Well you have to analyze it using open source style evolution. Android is open source, and like linux there are many many iterations of the OS. That will never change IMHO. As for the gluttony and over exposure to the market, well there are 2 points for that. The market is driving this and there is more then the demand for it. Not everyone wants a slab phone with no keyboard, just as not everyone wants a small screen or a big screen or a landscape keyboard or a ..... The list goes on. There is a demand for many different variations of an android phone hardware and the only thing I see happening is a limit on the production of hardware. This may slow down like it did for computer hardware due to not being able to move the hardware as fast as the development demand.

    Honestly I like having many many options as you can almost choose the perfect phone for your needs as opposed to settling on one a few options.
    Misc electronic organizers > Cassiopeia > palm pilot III > Palm Pilot VII/Zire 21 > Treo 90 > Treo 650 > PPC6700 > Treo 755p > PPC6800 > Palm Pro > Palm Pre
  10. #30  
    Quote Originally Posted by abegee View Post
    I hope that the reason we haven't had an anouncement was due to them "not working together", but remember every day in the "smartphone race" is costing Palm/HP dearly
    But also remember that putting a "rough around the edges" product to market costs them even more. Granted the pre is looong over due for a replacement, but being too hasty to produce a product that will only in turn tick off the customers who invest in it will have more then just a loss in revenue.
    Misc electronic organizers > Cassiopeia > palm pilot III > Palm Pilot VII/Zire 21 > Treo 90 > Treo 650 > PPC6700 > Treo 755p > PPC6800 > Palm Pro > Palm Pre
  11. #31  
    Quote Originally Posted by abegee View Post
    that sort of sums it up, they "are out there" and "we have to look to find them", in the smartphone world, IF I have to "look to find a Palm phone" and "palm phones are out there" sure doesn't sound like a company in the smartphone race.
    By "you have to look for them" I simply meant that they are overshadowed by the massave amount of enterprise level products HP has.

    Yes, if you look at HPs product line, you'll see much more enterprise level products. However, if you walk into a Best Buy, a Costco, WalMart, even an Office Max, you'll see a much bigger selection of consumer level products than enterprise products. Big companies don't buy $59 all in one printers.
  12. #32  
    ok I understand what your saying, I just hope they really are working hard on a device, it shouldn't take too long since they have the OS and are buildong a 2nd gen phone, abd they have hpefully learned from their mistakes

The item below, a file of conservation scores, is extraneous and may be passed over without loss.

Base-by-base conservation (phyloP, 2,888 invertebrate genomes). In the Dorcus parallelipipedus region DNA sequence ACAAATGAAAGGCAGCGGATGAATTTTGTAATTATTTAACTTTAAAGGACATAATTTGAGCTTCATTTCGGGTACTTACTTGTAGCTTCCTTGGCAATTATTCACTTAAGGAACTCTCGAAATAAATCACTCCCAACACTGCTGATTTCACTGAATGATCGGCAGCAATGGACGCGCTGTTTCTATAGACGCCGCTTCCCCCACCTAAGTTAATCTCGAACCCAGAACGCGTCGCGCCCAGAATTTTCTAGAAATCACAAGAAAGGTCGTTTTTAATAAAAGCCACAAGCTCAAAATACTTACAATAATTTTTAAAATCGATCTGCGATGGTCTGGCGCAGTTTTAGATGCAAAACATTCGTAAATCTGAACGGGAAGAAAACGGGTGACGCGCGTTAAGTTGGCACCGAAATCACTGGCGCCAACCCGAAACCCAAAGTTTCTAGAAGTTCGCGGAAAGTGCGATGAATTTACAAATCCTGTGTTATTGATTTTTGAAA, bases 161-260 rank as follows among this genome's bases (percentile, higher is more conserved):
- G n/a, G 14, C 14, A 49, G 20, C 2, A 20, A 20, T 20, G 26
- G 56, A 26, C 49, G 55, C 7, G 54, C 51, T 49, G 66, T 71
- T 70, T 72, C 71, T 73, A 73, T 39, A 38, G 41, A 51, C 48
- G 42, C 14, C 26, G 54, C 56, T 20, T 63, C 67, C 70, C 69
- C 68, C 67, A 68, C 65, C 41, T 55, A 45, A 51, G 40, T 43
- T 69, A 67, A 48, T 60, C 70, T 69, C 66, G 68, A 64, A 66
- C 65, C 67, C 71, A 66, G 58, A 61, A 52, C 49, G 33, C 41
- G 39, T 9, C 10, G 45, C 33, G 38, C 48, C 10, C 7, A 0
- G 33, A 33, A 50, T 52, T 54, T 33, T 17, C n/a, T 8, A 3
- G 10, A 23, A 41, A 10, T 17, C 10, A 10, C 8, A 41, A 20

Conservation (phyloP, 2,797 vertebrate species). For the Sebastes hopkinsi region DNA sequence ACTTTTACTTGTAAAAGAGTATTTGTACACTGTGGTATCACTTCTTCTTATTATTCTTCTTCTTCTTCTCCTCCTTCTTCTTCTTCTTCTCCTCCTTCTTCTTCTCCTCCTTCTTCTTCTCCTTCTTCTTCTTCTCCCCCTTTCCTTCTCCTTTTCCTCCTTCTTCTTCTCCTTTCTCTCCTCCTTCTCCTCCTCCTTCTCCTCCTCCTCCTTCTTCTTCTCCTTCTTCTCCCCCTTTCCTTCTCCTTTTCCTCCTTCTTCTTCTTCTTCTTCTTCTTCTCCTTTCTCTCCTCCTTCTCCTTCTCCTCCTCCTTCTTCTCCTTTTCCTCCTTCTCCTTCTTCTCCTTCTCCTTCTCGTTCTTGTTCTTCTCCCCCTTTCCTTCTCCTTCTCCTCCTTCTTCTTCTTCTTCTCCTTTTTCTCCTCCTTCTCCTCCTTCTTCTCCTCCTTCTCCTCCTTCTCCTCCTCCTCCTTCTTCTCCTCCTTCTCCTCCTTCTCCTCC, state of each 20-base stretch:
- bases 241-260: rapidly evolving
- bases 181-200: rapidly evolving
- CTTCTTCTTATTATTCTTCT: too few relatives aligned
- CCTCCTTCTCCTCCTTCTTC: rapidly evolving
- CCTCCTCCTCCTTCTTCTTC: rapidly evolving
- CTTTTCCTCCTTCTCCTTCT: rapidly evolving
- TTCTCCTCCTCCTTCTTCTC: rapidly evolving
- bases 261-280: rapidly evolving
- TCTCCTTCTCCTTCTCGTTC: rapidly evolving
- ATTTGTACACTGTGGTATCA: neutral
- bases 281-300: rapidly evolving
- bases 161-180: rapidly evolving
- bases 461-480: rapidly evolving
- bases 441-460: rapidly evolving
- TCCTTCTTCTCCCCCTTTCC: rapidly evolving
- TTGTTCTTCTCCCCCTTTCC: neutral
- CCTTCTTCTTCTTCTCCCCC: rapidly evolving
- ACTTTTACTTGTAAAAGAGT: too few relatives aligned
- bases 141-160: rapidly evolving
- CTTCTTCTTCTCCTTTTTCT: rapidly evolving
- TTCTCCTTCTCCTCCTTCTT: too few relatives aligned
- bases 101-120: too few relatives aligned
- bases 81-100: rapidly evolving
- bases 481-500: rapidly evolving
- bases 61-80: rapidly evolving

13. #33  
    Many speculated that Palm already had things to announce but was holding off until everything was final. It's only been a couple weeks... but I would say if you don't hear anything within the next 2-4 weeks... be concerned... be very concerned.

    It means there was never anything truly ready to be announced...
    Or plans have changed somewhat significantly... which will likely take even more time to work itself out.

    Either way... it likely means you are fairly safe now moving to another platform (if you desire) and returning to Palm (if you desire) when/if this "announcement" comes to fruition (i.e. actually released).
  14. #34  
    LOL. Want to talk about fragmentation? Look at the Palm Pre. It's been a month since we got 1.4.5 on Sprint. Where is it for AT&T and Verizon? Not to mention O2 Germany users got it back in June. Pot, kettle, black.
    Treo 300 > Hitachi G1000 > PPC-6700 > PPC-6800 (Mogul) > PPC-6850 (Touch Pro) > Palm Pre & HTC EVO Optimus V
  15. #35  
    Quote Originally Posted by dallashigh View Post
    LOL. Want to talk about fragmentation? Look at the Palm Pre. It's been a month since we got 1.4.5 on Sprint. Where is it for AT&T and Verizon? Not to mention O2 Germany users got it back in June. Pot, kettle, black.
    First let me start off by saying that Palm has sent 1.4.5 to AT&T and Verizon...if there is a delay it is because of the carrier which is a little different then Androids fragmentation.

    Their are Android devices...new ones that don't even have the froyo 2.2. The Dell devices being a great example. You should really do your research before making a statement about pots and kettles. Some of this fragmentation is due to hardware...and some of it is due to the fact that it seems that a new Android device pops up every month. I could go on and on explaining this in more detail but I just got off work...

    I will add that in some cases the fragmentation with Android is the carriers fault as well...however you can't compare WebOS and Android when it comes to fragmentation.
  16. #36  
    I've often thought about this from a developers perspective. I'm on my second Android device now that is drastically different from my last, and my last phone is still a relevant handset in todays market.

    Right now, the choice seems like a great thing for consumers; you don't like what A has to offer, B is almost there but C seems like the perfect fit. What the general consumer doesn't realize that under the hood A, B and C are drastically different devices making it difficult or nearly impossible for developers to support (primarily games).

    I'm not sure what Google can do or is doing to tame not the software fragmentation but the hardware fragmentation.

    While an application (or game) may run great on one device, it may perform terribly on another and this doesn't bode well for the developer when terrible reviews are left in the Market and something like this is out of their control. The developer always get's the blame.

    While many don't see it, I do think Apple and Palm's idea of controlling both the hardware and software is key. If Palm only had the funding of say what Apple has and was able to take their time with WebOS and release a solid well-polished WebOS 1.0 I think they'd be singing a completely different tune today.